Book Review: Slaughterhouse Five, or The Children’s Crusade: A Duty-Dance with Death

The most important thing I learned on Tralfamadore was that when a person dies he only appears to die. He is still very much alive in the past, so it is very silly for people to cry at his funeral. All moments, past, present and future, always have existed, always will exist. The Tralfamadorians can look at all the different moments just that way we can look at a stretch of the Rocky Mountains, for instance. They can see how permanent all the moments are, and they can look at any moment that interests them. It is just an illusion we have here on Earth that one moment follows another one, like beads on a string, and that once a moment is gone it is gone forever. When a Tralfamadorian sees a corpse, all he thinks is that the dead person is in bad condition in the particular moment, but that the same person is just fine in plenty of other moments. Now, when I myself hear that somebody is dead, I simply shrug and say what the Tralfamadorians say about dead people, which is “So it goes.” – Billy Pilgrim

I came upon this gem of a book in Cooperstown, New York. We were on a trip to Niagara Falls when my uncle decided to make an unscheduled stop to visit the Baseball Hall of Fame since he is a baseball fan and there lies my problem for I am not a fan of the sport. Instead of going inside the Hall of Fame, I decided to wander the streets of this small town and check out the establishments. The second establishment that I entered was a store that sells baseball memorabilia including books about the players and about the sport itself. However, in one small corner, there are non-baseball books that are not for sale and what caught my eye at the moment was the extremely appealing cover of Slaughterhouse Five with its vibrant red background; the bright yellow skull-and-crossbones on the foreground; and the appealing typography. I picked it up, bought it, went back to the car, and started reading although not exactly in that order.

Slaughterhouse Five is the story that begins with a autobiographic first chapter that “…happened, more or less.” (pg.1) about the creation of the book. This chapter is more of an introduction or a preface rather than a chapter of the book itself and explains the thought processes of Kurt Vonnegut when he was formulating the book.

Then it pivots to the main story which was about Billy Pilgrim, a man who becomes “unstuck in time” which means that he no longer has a linear perspective on time. He experiences past and future events in a disorderly fashion and sometimes he experiences such events repetitively.  Thus, the story follows a nonlinear narrative as the reader jumps back and forth in the events of Billy Pilgrim’s life. We are given a narrative that gives us a glimpse of Billy’s childhood, of his time in the army, of his postwar suburban life, of his old age, and of his life with the Tralfamadorians, who are a race of aliens that view time the same way that Billy views it and he learns from these aliens the same way that the aliens learned from him. Through the Tralfamadorians, Billy discovers that free will is a human illusion and that everything happens because they must. As the Tralfamadorian that Billy is talking to said:

“I’ve visited thirty-one inhabited planets in the universe . . . Only on Earth is there any talk of free will.”

It is this fatalistic view of destiny that the book expounds upon. Because Billy’s life is already mapped out since he has experienced everything that has happened at that will happen, he leads a dreary existence as he waits for what he will experience next which he already knows. Life is only a happy experience if it is filled with unknowns and since Billy already knows everything that will happen, he then leads his life as just a sequence of nonlinear events and nothing more.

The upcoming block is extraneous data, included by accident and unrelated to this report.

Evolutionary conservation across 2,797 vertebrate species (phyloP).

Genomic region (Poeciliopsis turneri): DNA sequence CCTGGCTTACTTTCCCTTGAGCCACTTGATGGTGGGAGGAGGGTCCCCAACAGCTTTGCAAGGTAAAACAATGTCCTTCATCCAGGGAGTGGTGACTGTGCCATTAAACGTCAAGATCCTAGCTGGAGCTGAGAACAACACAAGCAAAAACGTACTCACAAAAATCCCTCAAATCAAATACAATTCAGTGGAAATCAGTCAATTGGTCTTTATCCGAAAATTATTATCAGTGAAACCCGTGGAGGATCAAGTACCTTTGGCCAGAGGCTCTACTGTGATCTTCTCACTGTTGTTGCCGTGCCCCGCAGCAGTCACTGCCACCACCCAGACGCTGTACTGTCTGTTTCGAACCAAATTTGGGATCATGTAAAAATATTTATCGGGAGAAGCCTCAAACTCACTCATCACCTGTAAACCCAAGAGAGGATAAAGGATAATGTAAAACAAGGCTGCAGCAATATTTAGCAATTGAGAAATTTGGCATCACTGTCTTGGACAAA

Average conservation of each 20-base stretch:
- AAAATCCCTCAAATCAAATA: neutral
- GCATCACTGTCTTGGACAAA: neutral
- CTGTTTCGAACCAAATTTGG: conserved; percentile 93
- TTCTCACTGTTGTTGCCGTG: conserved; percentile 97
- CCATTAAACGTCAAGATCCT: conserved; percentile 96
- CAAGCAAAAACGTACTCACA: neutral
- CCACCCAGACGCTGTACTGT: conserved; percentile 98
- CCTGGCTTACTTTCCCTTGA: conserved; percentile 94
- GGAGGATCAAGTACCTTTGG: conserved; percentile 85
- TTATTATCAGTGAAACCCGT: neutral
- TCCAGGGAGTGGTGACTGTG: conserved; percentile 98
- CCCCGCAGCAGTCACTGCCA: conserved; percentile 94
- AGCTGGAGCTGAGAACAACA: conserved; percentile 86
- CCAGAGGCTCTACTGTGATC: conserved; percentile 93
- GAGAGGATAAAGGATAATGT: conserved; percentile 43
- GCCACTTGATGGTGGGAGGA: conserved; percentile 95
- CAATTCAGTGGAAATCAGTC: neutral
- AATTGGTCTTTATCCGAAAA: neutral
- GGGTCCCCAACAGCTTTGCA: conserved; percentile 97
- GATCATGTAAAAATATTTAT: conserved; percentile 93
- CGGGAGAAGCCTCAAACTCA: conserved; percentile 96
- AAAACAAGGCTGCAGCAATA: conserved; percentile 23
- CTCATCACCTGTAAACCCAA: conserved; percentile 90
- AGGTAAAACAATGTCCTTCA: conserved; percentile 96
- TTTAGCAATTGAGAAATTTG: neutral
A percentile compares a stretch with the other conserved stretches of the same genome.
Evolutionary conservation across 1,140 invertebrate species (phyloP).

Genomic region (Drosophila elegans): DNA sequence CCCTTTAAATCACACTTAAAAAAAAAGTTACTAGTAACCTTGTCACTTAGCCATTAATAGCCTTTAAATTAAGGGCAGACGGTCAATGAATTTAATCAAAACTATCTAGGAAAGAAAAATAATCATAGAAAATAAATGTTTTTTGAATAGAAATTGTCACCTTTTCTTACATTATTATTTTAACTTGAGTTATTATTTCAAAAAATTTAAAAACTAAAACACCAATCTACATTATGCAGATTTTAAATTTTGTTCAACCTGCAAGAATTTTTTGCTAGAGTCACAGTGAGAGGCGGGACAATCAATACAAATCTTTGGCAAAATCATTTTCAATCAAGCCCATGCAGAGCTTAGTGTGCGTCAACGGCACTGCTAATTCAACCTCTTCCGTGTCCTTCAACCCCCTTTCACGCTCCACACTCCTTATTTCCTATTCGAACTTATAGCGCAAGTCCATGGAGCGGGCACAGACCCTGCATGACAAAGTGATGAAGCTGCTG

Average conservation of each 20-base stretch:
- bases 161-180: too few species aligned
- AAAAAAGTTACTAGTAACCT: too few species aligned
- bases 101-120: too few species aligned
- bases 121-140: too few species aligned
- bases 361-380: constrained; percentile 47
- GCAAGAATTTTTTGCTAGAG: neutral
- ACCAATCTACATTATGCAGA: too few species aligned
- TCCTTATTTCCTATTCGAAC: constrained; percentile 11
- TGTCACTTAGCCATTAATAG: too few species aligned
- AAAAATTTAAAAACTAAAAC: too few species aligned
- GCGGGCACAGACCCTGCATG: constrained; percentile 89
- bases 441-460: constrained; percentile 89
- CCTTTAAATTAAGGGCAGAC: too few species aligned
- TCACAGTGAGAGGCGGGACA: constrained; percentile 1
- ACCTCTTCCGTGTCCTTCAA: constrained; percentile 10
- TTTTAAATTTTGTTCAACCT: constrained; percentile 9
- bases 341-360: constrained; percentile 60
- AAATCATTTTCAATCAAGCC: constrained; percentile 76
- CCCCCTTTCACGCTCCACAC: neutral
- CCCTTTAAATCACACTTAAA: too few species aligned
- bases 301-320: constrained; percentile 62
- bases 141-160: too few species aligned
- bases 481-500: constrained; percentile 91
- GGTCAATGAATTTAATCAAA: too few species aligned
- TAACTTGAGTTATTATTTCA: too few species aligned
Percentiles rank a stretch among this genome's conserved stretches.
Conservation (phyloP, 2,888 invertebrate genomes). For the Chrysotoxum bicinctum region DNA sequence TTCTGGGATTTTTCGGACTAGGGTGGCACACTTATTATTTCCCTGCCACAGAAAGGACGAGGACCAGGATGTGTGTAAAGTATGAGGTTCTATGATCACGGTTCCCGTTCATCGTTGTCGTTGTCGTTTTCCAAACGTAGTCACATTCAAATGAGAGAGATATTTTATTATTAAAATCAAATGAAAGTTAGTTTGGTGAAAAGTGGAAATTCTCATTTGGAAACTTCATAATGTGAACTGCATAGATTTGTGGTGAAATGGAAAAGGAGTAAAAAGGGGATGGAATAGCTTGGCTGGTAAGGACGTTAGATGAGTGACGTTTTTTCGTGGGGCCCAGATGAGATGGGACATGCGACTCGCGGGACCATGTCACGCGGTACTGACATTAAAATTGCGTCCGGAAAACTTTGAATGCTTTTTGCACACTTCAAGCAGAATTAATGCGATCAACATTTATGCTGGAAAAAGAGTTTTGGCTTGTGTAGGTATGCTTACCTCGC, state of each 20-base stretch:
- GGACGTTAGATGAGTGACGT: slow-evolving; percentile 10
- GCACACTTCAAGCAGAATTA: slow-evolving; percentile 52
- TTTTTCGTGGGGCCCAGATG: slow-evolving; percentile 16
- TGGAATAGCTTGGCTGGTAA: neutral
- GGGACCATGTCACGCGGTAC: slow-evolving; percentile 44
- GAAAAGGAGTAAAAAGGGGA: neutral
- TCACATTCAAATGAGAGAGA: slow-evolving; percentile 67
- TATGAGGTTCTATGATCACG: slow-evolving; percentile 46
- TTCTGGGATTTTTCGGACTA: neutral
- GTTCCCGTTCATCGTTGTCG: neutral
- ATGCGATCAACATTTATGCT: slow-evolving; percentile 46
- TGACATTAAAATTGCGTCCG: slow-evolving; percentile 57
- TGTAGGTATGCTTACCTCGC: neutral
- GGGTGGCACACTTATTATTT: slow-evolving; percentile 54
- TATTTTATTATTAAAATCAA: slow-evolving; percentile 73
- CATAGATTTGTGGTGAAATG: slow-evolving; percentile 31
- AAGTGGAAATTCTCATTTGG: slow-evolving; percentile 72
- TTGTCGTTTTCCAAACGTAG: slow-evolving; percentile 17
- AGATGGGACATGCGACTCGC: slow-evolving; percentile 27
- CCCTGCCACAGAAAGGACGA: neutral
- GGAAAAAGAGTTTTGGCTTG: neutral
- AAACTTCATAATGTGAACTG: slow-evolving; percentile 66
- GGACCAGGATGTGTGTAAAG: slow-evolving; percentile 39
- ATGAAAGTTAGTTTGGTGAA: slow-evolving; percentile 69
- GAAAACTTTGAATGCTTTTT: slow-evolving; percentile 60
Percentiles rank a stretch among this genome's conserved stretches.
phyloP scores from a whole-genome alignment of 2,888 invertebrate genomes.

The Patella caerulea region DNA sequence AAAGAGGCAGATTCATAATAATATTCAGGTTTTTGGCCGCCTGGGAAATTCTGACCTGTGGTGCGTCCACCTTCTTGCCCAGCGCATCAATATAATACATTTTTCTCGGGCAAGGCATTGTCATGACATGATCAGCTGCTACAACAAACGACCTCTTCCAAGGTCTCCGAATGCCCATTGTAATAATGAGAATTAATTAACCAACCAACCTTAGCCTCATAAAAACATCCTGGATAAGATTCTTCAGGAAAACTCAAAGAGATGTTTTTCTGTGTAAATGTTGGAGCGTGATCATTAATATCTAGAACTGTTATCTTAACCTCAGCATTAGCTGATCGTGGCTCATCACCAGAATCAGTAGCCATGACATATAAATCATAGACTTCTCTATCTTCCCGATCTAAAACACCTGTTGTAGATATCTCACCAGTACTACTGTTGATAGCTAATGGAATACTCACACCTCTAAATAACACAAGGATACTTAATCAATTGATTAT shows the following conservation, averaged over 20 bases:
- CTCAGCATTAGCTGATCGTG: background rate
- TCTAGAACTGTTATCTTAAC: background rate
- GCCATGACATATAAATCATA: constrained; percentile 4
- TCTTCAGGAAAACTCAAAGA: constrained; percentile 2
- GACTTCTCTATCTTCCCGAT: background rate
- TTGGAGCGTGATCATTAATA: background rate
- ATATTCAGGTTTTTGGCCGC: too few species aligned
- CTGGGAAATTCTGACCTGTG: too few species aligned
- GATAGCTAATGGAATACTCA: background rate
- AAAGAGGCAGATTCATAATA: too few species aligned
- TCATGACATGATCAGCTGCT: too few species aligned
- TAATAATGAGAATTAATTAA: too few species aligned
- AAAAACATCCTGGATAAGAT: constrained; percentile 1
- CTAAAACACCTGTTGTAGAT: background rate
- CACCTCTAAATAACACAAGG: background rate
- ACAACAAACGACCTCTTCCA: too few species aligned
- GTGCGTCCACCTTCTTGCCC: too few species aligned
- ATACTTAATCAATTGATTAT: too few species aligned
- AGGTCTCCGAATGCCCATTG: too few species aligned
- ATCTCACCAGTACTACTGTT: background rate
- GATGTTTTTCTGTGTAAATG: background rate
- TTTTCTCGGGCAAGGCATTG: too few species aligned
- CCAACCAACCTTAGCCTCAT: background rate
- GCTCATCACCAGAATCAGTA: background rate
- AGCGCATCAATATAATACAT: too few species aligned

Billy’s death is even made to look as such a minor occurrence because Billy has already seen how he dies and he dismisses it as just an annoyance. He counters that he is not worried about death because, after the event, he will just go back in time to one of his other memories. The book has not made it clear if Billy is indeed a time-traveler or if he was just mentally incapacitated by his experience during the war. War being a most ugly thing and which causes severe mental trauma to its participants.

Vonnegut also expounded on the destructiveness of war in this book but relegates it as a futile endeavor by saying that:

 “…writing an anti-war book is like writing an anti-glacier book.”

Which means that both attempts are senseless because both war and glaciers are things that cannot be stopped and controlled. It is the seemingly unstoppable nature of war that leads Vonnegut into writing that humans have no free will because, if we do have free will, why do we let destructive and horrible events like war happen. This human irrationality appears in one of the events within the book where a man is executed for stealing while the destruction caused by the firebombing of Dresden is all around them. Amidst all the burning rubble, the mangled bodies, and the bleak landscape, the men in the story found time to execute one man for stealing a teacup.

The fatalism within the book can indeed make a man think of all the senselessness that pervades in our world. This book is not a warning nor it is a lesson. It is just an account of how war and destruction can affect the most basic of human life and how it can change such a man forever by making him believe that he is a time-traveler so that he can escape war’s destruction and death. So it goes.

Rating: 5/5




One Response to “Book Review: Slaughterhouse Five, or The Children’s Crusade: A Duty-Dance with Death”
  1. I remember liking this book when I read it a few years ago: An essential anti-war novel released at the height of the U.S. invasion of Vietnam in 1969.

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